In Circle of Grace:  A Book of Blessings for the Seasons, Jan Richardson beautifully summarizes Epiphany’s gifts.  She reminds:  “There is no reversing this road.  The path that bore you here goes in one direction only, every step drawing you down a way by which you will not return.  You thought arrival was everything, that your entire journey ended with kneeling in the place you had spent all to find.  When you laid down your gift, release came with such ease, your treasure tumbling from your hands in awe and benediction.  Now the knowledge of your leaving comes like a stone laid over your heart, the familiar path closed and not even the solace of a star to guide your way.  You will set out in fear.  You will set out in dream.  But you will set out by that other road that lies in shadow and in dark.  We cannot show you what route will take you home; that way is yours and will be found in the walking.  But we tell you, you will wonder at how the light you thought you had left behind goes with you, spilling from your empty hands, shimmering beneath your homeward feet, illuminating the road with every step you take” (“Blessing of the Magi,” p. 70-72).

These are the gifts of Epiphany.  Given and received so that the Light now shines in us – through us – to illumine the Way home.  For us.  For all.  Thanks be to God!

In the name of the life-giving Father, the life-redeeming Son, and the life-sustaining Spirit, Amen.

© Copyright JMN – 2019 (All rights reserved.)

Keep Christmas Alive

A Sermon for 3 January 2016 – Epiphany Sunday

A reading from the gospel of Matthew 2:1-12. Listen for God’s word to us.

“In the time of King Herod, after Jesus was born in Bethlehem of Judea, wise men from the East came to Jerusalem, asking, “Where is the child who has been born king of the Jews? For we observed his star at its rising, and have come to pay him homage.” When King Herod heard this, he was frightened, and all Jerusalem with him; and calling together all the chief priests and scribes of the people, he inquired of them where the Messiah was to be born. They told him, “In Bethlehem of Judea; for so it has been written by the prophet: “And you, Bethlehem, in the land of Judah, are by no means least among the rulers of Judah; for from you shall come a ruler who is to shepherd my people Israel.’ ” Then Herod secretly called for the wise men and learned from them the exact time when the star had appeared. Then he sent them to Bethlehem, saying, “Go and search diligently for the child; and when you have found him, bring me word so that I may also go and pay him homage.” When they had heard the king, they set out; and there, ahead of them, went the star that they had seen at its rising, until it stopped over the place where the child was. When they saw that the star had stopped, they were overwhelmed with joy. On entering the house, they saw the child with Mary his mother; and they knelt down and paid him homage. Then, opening their treasure chests, they offered him gifts of gold, frankincense, and myrrh. And having been warned in a dream not to return to Herod, they left for their own country by another road.”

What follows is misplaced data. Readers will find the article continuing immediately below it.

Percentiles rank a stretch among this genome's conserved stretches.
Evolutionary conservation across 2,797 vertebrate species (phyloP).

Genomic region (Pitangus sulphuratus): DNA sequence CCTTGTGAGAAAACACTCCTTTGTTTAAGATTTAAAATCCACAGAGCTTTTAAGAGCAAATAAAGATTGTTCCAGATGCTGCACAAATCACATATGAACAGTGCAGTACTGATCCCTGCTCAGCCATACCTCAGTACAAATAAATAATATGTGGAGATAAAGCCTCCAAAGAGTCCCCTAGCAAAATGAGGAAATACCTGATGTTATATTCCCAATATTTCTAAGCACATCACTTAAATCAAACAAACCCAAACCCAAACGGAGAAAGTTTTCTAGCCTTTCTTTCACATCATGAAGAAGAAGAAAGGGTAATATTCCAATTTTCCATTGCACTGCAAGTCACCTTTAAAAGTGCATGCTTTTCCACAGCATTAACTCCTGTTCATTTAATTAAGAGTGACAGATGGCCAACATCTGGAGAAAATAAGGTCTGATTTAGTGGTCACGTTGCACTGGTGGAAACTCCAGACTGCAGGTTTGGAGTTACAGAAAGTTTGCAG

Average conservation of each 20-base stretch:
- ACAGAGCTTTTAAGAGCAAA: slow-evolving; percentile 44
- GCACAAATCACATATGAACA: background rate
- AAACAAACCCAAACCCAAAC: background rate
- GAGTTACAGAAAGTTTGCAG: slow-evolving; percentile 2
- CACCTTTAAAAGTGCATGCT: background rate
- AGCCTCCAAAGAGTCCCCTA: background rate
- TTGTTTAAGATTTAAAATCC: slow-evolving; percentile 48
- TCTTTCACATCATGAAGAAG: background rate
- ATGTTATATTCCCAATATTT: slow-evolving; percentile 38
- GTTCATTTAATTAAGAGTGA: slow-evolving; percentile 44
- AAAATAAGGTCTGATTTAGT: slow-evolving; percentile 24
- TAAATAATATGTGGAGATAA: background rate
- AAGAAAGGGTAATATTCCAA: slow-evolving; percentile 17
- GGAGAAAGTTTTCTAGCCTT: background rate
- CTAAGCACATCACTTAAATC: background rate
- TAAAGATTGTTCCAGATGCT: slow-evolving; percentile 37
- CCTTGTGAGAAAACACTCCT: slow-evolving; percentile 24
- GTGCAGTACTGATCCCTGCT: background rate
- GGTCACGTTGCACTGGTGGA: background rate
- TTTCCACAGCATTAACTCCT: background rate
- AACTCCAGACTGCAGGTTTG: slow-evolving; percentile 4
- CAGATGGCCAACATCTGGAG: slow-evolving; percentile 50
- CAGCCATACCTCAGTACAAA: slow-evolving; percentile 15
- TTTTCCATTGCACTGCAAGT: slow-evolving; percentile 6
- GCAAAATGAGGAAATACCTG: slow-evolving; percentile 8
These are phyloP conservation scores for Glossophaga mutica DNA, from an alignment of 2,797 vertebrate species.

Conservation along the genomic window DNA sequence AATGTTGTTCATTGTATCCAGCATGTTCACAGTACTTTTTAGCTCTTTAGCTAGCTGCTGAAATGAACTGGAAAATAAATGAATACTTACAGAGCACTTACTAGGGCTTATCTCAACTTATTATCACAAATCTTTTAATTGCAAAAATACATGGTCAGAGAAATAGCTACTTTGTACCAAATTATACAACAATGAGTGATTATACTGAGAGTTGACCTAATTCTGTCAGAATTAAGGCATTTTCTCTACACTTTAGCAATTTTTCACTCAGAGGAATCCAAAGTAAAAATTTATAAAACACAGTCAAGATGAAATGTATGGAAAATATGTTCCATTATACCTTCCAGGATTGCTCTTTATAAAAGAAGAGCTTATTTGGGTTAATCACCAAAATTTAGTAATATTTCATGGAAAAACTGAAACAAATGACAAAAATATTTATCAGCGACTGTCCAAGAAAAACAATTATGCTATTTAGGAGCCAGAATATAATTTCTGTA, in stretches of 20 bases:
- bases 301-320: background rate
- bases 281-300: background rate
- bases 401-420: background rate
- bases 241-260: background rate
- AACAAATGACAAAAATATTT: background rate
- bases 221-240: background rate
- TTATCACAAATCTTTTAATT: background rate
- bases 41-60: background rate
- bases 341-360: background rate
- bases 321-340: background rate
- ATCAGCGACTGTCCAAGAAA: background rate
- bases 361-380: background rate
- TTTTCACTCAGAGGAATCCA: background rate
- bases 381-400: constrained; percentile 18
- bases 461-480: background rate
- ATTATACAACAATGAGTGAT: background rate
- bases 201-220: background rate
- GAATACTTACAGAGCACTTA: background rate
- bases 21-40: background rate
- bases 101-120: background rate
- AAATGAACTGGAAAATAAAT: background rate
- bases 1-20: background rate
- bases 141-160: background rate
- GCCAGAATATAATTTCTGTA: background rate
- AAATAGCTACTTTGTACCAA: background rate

This is the word of God for the people of God. Thanks be to God!